“‘Do they support us back home?’ That was a common question [from the troops] — which surprised me,” said Alison Barber.
That, she told TAS, was when she knew there was a growing and troubling “disconnect” between the boots on the ground and the “many homefront groups doing great work in supporting the troops.”
She started to hear these concerned queries in 2004, a year after President Bush had declared “mission accomplished” in Iraq, and that worried her. So Barber, who holds the ungainly title Deputy Assistant Secretary of Defense for Public Liaison, founded the America Supports You program.
America Supports You (ASY) is a “connector program.” It connects servicemen with organizations that lend support to the troops and their families. It also connects pro-troop non-profits with corporate and individual donors.
Nowadays, when troops or their families need assistance that the Department of Defense cannot provide, they can probably find it via an ASY group.
THE RANGE OF activities sponsored by ASY groups is extensive, from sending cards and letters (“Which the troops love getting,” said Barber) to building houses for wounded soldiers to providing job training for military spouses.
They offer a wide menu of programs for all members of a military family, said Barber, because it’s a shared sacrifice. Take the kids: “Even beyond the obvious ways, like losing a parent, military children sacrifice a lot. Every time that child has to play in a softball game or dance recital and mom or dad isn’t there [because s/he is in Iraq], that’s a sacrifice, too.”
The idea is to lighten that burden a bit. For instance, if the worst happens to soldiers from the Bay State, the ASY affiliated Massachusetts Soldiers Legacy Fund will be there to fund the college education of their children.
The Legacy Fund allows recipients to go to public or private schools; in-state or out. “If the kid wants to study marine biology in Hawaii, we’re not going to tell them no. We try to minimize the paperwork and the regulations” for those families that have lost a serviceman, Fund president Peter Trovato explained.
BARBER AND TROVATO believe what they’re doing is important because non-profits have a lot of leeway that the Department of Defense does not.
“For instance,” Barber offered, “we can fly someone’s spouse to their bedside at the hospital — but what about when they want to see their old college roommate? We can’t pay for that. That’s where the non-profits come in.”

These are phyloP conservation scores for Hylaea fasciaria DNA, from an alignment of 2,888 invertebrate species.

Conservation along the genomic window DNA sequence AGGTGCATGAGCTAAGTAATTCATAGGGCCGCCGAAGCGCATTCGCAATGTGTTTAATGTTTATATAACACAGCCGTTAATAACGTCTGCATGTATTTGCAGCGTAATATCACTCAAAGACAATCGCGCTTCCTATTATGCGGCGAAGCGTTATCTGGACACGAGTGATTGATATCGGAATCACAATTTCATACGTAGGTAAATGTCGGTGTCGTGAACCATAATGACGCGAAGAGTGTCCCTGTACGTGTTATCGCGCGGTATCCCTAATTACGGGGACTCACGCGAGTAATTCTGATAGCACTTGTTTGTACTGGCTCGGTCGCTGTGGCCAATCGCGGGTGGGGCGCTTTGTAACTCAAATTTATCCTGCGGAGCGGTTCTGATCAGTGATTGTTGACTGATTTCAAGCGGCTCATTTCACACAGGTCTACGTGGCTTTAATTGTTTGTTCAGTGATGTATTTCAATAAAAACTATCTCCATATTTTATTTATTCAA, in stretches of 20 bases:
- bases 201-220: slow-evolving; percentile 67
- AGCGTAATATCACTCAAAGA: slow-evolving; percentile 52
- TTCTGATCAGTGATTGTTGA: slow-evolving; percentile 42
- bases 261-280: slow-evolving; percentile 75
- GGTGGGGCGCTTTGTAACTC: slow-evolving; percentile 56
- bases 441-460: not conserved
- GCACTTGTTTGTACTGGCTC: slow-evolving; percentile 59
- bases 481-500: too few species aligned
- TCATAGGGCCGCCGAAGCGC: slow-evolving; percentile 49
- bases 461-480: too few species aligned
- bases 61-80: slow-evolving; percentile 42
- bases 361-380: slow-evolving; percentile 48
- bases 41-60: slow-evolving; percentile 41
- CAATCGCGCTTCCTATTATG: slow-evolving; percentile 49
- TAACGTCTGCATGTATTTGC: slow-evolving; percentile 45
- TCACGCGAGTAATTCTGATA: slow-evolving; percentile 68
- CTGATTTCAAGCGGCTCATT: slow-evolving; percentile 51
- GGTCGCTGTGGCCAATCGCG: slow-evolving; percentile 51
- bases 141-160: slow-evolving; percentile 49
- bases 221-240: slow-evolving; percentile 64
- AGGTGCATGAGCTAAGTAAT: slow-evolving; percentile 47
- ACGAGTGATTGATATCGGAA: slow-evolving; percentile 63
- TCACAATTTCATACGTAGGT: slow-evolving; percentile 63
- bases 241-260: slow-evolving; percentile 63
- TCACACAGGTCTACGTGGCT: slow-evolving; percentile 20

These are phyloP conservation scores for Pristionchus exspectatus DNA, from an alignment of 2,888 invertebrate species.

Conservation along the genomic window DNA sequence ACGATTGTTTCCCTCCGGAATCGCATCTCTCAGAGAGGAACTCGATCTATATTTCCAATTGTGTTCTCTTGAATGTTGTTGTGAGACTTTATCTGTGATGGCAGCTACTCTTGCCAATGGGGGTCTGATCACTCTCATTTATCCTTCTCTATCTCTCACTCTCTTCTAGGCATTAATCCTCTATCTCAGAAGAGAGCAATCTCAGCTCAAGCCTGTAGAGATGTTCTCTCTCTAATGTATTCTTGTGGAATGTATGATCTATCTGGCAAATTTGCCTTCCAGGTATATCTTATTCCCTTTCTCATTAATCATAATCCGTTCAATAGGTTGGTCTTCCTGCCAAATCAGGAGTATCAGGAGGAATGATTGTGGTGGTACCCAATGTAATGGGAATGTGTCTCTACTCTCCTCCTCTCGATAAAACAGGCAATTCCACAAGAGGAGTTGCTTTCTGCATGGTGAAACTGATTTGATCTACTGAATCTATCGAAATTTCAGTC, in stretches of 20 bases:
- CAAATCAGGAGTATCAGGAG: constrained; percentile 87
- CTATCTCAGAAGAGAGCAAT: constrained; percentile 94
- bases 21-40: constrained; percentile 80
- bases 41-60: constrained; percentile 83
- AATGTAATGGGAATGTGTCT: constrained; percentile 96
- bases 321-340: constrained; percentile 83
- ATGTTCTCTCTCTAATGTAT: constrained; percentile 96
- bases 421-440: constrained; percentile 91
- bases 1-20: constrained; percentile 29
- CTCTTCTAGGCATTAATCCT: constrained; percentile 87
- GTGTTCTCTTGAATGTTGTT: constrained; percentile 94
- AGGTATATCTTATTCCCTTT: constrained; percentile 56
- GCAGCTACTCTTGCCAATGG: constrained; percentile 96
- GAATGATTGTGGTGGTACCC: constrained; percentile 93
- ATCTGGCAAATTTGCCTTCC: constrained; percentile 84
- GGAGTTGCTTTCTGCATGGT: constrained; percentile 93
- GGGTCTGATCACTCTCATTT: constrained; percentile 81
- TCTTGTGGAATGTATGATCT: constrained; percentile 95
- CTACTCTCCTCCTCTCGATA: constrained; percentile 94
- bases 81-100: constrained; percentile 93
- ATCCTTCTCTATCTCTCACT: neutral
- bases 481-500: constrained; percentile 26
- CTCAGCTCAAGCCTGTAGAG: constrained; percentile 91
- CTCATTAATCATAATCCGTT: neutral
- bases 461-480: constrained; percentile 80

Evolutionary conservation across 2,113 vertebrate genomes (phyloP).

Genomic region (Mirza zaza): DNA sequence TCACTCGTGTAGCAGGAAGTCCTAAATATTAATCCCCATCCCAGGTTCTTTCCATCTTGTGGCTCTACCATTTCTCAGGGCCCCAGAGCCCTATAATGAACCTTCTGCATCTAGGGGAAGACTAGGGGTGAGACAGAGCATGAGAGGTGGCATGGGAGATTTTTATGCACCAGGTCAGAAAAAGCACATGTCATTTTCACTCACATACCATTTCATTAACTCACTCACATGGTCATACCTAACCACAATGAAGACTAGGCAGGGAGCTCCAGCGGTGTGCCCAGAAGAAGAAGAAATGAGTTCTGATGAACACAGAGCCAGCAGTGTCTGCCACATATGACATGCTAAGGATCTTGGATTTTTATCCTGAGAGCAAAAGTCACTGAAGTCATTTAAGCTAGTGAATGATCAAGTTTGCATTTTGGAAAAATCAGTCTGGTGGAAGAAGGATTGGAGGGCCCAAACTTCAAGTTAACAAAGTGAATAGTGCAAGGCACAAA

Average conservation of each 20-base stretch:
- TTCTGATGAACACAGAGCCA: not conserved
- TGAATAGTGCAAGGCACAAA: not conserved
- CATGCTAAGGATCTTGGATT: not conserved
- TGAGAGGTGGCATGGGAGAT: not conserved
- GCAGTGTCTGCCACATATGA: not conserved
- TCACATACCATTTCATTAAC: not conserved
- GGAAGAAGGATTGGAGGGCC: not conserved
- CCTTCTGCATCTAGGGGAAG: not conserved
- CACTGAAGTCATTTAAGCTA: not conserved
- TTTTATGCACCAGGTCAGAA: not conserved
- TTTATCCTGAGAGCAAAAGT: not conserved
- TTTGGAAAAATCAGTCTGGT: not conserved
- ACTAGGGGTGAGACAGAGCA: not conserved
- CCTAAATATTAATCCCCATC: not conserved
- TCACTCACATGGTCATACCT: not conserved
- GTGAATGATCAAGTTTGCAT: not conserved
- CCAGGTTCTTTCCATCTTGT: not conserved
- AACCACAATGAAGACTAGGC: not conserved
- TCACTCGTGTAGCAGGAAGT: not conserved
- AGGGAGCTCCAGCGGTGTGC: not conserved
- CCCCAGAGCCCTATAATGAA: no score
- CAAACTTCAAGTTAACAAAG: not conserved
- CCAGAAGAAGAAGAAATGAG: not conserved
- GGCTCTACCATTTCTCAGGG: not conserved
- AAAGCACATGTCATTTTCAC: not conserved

Trovato agrees. “The government does what it can, but with college costs astronomically high — $40- to $50,000 a year at private colleges — it can only put a dent in that problem,” he said. So that’s where the Legacy Fund comes in.
Trovato, 26, was a senior captain on the University of Massachusetts hockey team when he founded the Fund in December 2004. After reading about a fallen Massachusetts soldier who died before having the chance to meet his newborn, Trovato decided to help the families of his state’s fallen servicemen.
“I’ve had so many calls from around the country, saying ‘maybe I should do this in [my state,]'” Trovato said. “And if a guy like me — I was still in college when I started the Fund — if a guy like me can do this, anyone can. I’d encourage anyone who feels strongly about this issue to start a Legacy Fund in their own state.”
Though the Fund currently boasts $2 million in resources, it all started with a $50 check from Trovato’s parents. It will be funding its first scholarship in the fall and then two more in 2009.
IN THE COURSE of founding and growing the Legacy Fund, Trovato made a sacrifice of his own — his hockey career. After graduating from Massachusetts, he bounced around to three different minor league teams before retiring on his own accord.
“I’d be doing board meetings on the team bus in California,” Trovato recalled. “But my trustees were fantastic at keeping it together.
“I knew I wasn’t going to make it big in hockey,” Trovato admitted. “As I thought more about my goals and what was at stake, I knew I had to make a choice.” He finally decided to continue what he’d started.
“When the Fund started, we were responsible for 20 kids. Now it’s up near 50,” he explained. “That’s telling as to what’s at stake — and how much work there is to be done.”
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